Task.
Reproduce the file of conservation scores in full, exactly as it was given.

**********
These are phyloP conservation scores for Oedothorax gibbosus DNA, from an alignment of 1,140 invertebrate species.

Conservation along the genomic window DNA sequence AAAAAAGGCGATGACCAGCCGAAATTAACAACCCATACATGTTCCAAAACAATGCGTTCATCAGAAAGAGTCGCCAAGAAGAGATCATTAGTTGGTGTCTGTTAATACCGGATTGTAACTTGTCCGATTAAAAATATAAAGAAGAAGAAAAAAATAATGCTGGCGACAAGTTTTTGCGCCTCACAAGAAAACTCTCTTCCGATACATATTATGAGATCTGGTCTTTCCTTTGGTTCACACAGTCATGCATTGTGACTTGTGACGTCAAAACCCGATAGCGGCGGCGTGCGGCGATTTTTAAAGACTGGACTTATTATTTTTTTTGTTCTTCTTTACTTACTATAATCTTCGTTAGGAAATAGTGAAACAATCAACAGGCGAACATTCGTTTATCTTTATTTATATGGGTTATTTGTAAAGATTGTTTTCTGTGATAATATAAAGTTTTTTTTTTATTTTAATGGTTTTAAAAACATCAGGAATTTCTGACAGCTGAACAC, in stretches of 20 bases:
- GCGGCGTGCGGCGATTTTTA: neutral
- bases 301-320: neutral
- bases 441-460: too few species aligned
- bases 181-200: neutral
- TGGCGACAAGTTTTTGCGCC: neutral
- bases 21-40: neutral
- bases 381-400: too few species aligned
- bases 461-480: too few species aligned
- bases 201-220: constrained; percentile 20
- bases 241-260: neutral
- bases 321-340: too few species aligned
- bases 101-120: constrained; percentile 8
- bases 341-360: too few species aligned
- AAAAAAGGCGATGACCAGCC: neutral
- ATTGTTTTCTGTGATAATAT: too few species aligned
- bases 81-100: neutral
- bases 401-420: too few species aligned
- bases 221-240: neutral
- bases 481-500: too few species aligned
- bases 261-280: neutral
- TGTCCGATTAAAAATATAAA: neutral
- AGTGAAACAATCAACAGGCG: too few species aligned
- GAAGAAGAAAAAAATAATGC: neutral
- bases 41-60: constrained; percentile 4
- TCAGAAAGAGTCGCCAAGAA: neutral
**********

These are phyloP conservation scores for Oedothorax gibbosus DNA, from an alignment of 1,140 invertebrate species.

Conservation along the genomic window DNA sequence AAAAAAGGCGATGACCAGCCGAAATTAACAACCCATACATGTTCCAAAACAATGCGTTCATCAGAAAGAGTCGCCAAGAAGAGATCATTAGTTGGTGTCTGTTAATACCGGATTGTAACTTGTCCGATTAAAAATATAAAGAAGAAGAAAAAAATAATGCTGGCGACAAGTTTTTGCGCCTCACAAGAAAACTCTCTTCCGATACATATTATGAGATCTGGTCTTTCCTTTGGTTCACACAGTCATGCATTGTGACTTGTGACGTCAAAACCCGATAGCGGCGGCGTGCGGCGATTTTTAAAGACTGGACTTATTATTTTTTTTGTTCTTCTTTACTTACTATAATCTTCGTTAGGAAATAGTGAAACAATCAACAGGCGAACATTCGTTTATCTTTATTTATATGGGTTATTTGTAAAGATTGTTTTCTGTGATAATATAAAGTTTTTTTTTTATTTTAATGGTTTTAAAAACATCAGGAATTTCTGACAGCTGAACAC, in stretches of 20 bases:
- GCGGCGTGCGGCGATTTTTA: neutral
- bases 301-320: neutral
- bases 441-460: too few species aligned
- bases 181-200: neutral
- TGGCGACAAGTTTTTGCGCC: neutral
- bases 21-40: neutral
- bases 381-400: too few species aligned
- bases 461-480: too few species aligned
- bases 201-220: constrained; percentile 20
- bases 241-260: neutral
- bases 321-340: too few species aligned
- bases 101-120: constrained; percentile 8
- bases 341-360: too few species aligned
- AAAAAAGGCGATGACCAGCC: neutral
- ATTGTTTTCTGTGATAATAT: too few species aligned
- bases 81-100: neutral
- bases 401-420: too few species aligned
- bases 221-240: neutral
- bases 481-500: too few species aligned
- bases 261-280: neutral
- TGTCCGATTAAAAATATAAA: neutral
- AGTGAAACAATCAACAGGCG: too few species aligned
- GAAGAAGAAAAAAATAATGC: neutral
- bases 41-60: constrained; percentile 4
- TCAGAAAGAGTCGCCAAGAA: neutral